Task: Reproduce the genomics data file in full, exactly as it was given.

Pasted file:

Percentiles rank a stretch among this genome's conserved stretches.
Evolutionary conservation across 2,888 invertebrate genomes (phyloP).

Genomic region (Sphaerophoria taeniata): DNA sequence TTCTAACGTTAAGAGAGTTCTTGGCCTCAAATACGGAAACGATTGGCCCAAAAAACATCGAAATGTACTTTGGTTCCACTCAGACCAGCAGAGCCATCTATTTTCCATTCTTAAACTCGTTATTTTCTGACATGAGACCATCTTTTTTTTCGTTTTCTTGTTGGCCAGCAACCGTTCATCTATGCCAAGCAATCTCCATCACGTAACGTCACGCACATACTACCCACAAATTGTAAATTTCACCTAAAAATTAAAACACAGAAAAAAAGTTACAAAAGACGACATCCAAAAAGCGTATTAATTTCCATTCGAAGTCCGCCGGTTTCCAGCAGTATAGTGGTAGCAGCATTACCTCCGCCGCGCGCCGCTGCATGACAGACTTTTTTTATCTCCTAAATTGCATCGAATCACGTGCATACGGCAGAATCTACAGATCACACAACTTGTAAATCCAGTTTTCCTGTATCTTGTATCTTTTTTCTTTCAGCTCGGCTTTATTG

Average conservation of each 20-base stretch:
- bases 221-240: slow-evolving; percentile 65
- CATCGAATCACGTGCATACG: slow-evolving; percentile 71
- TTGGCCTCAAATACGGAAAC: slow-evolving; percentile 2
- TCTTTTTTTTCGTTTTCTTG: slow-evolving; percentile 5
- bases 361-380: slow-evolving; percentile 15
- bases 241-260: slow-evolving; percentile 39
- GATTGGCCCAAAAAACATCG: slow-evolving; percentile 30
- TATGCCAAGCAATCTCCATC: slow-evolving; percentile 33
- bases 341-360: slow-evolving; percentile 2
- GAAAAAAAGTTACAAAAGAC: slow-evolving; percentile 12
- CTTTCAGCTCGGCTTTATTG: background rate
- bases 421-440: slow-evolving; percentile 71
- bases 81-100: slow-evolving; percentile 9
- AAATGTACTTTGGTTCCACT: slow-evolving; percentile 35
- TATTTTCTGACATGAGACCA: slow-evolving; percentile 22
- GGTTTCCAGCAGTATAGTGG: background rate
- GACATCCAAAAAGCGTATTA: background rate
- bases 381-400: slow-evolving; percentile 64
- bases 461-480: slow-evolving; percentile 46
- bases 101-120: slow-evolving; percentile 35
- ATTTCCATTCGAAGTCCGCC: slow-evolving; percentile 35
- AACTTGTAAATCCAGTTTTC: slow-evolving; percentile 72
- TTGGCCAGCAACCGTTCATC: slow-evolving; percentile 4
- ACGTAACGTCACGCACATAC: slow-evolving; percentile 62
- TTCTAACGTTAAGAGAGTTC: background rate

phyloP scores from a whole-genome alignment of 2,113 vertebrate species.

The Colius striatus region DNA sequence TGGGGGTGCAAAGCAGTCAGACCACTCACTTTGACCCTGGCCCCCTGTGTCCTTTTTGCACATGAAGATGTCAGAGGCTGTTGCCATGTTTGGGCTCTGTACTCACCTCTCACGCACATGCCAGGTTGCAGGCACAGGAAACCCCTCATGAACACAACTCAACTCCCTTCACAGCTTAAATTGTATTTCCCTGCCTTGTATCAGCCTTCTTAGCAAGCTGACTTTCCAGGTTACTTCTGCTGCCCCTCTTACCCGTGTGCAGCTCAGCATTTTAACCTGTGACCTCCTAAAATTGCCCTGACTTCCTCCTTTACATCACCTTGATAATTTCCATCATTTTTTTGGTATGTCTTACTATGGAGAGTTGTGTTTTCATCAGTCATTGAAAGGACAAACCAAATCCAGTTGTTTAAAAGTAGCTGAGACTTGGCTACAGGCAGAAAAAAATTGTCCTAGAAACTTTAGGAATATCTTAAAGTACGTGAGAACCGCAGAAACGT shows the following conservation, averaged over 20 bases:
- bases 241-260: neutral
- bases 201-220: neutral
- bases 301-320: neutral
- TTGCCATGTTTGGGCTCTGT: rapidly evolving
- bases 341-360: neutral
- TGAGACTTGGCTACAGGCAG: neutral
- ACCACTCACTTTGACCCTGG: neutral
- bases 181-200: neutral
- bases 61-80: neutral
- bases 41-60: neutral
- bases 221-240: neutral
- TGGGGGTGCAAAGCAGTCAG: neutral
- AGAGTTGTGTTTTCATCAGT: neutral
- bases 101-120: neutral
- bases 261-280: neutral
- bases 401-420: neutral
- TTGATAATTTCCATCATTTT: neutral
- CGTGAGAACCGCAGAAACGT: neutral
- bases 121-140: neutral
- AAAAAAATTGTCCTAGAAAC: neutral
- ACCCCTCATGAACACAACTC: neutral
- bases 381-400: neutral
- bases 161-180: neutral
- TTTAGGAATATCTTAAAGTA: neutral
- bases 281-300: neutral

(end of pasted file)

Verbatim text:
Percentiles rank a stretch among this genome's conserved stretches.
Evolutionary conservation across 2,888 invertebrate genomes (phyloP).

Genomic region (Sphaerophoria taeniata): DNA sequence TTCTAACGTTAAGAGAGTTCTTGGCCTCAAATACGGAAACGATTGGCCCAAAAAACATCGAAATGTACTTTGGTTCCACTCAGACCAGCAGAGCCATCTATTTTCCATTCTTAAACTCGTTATTTTCTGACATGAGACCATCTTTTTTTTCGTTTTCTTGTTGGCCAGCAACCGTTCATCTATGCCAAGCAATCTCCATCACGTAACGTCACGCACATACTACCCACAAATTGTAAATTTCACCTAAAAATTAAAACACAGAAAAAAAGTTACAAAAGACGACATCCAAAAAGCGTATTAATTTCCATTCGAAGTCCGCCGGTTTCCAGCAGTATAGTGGTAGCAGCATTACCTCCGCCGCGCGCCGCTGCATGACAGACTTTTTTTATCTCCTAAATTGCATCGAATCACGTGCATACGGCAGAATCTACAGATCACACAACTTGTAAATCCAGTTTTCCTGTATCTTGTATCTTTTTTCTTTCAGCTCGGCTTTATTG

Average conservation of each 20-base stretch:
- bases 221-240: slow-evolving; percentile 65
- CATCGAATCACGTGCATACG: slow-evolving; percentile 71
- TTGGCCTCAAATACGGAAAC: slow-evolving; percentile 2
- TCTTTTTTTTCGTTTTCTTG: slow-evolving; percentile 5
- bases 361-380: slow-evolving; percentile 15
- bases 241-260: slow-evolving; percentile 39
- GATTGGCCCAAAAAACATCG: slow-evolving; percentile 30
- TATGCCAAGCAATCTCCATC: slow-evolving; percentile 33
- bases 341-360: slow-evolving; percentile 2
- GAAAAAAAGTTACAAAAGAC: slow-evolving; percentile 12
- CTTTCAGCTCGGCTTTATTG: background rate
- bases 421-440: slow-evolving; percentile 71
- bases 81-100: slow-evolving; percentile 9
- AAATGTACTTTGGTTCCACT: slow-evolving; percentile 35
- TATTTTCTGACATGAGACCA: slow-evolving; percentile 22
- GGTTTCCAGCAGTATAGTGG: background rate
- GACATCCAAAAAGCGTATTA: background rate
- bases 381-400: slow-evolving; percentile 64
- bases 461-480: slow-evolving; percentile 46
- bases 101-120: slow-evolving; percentile 35
- ATTTCCATTCGAAGTCCGCC: slow-evolving; percentile 35
- AACTTGTAAATCCAGTTTTC: slow-evolving; percentile 72
- TTGGCCAGCAACCGTTCATC: slow-evolving; percentile 4
- ACGTAACGTCACGCACATAC: slow-evolving; percentile 62
- TTCTAACGTTAAGAGAGTTC: background rate

phyloP scores from a whole-genome alignment of 2,113 vertebrate species.

The Colius striatus region DNA sequence TGGGGGTGCAAAGCAGTCAGACCACTCACTTTGACCCTGGCCCCCTGTGTCCTTTTTGCACATGAAGATGTCAGAGGCTGTTGCCATGTTTGGGCTCTGTACTCACCTCTCACGCACATGCCAGGTTGCAGGCACAGGAAACCCCTCATGAACACAACTCAACTCCCTTCACAGCTTAAATTGTATTTCCCTGCCTTGTATCAGCCTTCTTAGCAAGCTGACTTTCCAGGTTACTTCTGCTGCCCCTCTTACCCGTGTGCAGCTCAGCATTTTAACCTGTGACCTCCTAAAATTGCCCTGACTTCCTCCTTTACATCACCTTGATAATTTCCATCATTTTTTTGGTATGTCTTACTATGGAGAGTTGTGTTTTCATCAGTCATTGAAAGGACAAACCAAATCCAGTTGTTTAAAAGTAGCTGAGACTTGGCTACAGGCAGAAAAAAATTGTCCTAGAAACTTTAGGAATATCTTAAAGTACGTGAGAACCGCAGAAACGT shows the following conservation, averaged over 20 bases:
- bases 241-260: neutral
- bases 201-220: neutral
- bases 301-320: neutral
- TTGCCATGTTTGGGCTCTGT: rapidly evolving
- bases 341-360: neutral
- TGAGACTTGGCTACAGGCAG: neutral
- ACCACTCACTTTGACCCTGG: neutral
- bases 181-200: neutral
- bases 61-80: neutral
- bases 41-60: neutral
- bases 221-240: neutral
- TGGGGGTGCAAAGCAGTCAG: neutral
- AGAGTTGTGTTTTCATCAGT: neutral
- bases 101-120: neutral
- bases 261-280: neutral
- bases 401-420: neutral
- TTGATAATTTCCATCATTTT: neutral
- CGTGAGAACCGCAGAAACGT: neutral
- bases 121-140: neutral
- AAAAAAATTGTCCTAGAAAC: neutral
- ACCCCTCATGAACACAACTC: neutral
- bases 381-400: neutral
- bases 161-180: neutral
- TTTAGGAATATCTTAAAGTA: neutral
- bases 281-300: neutral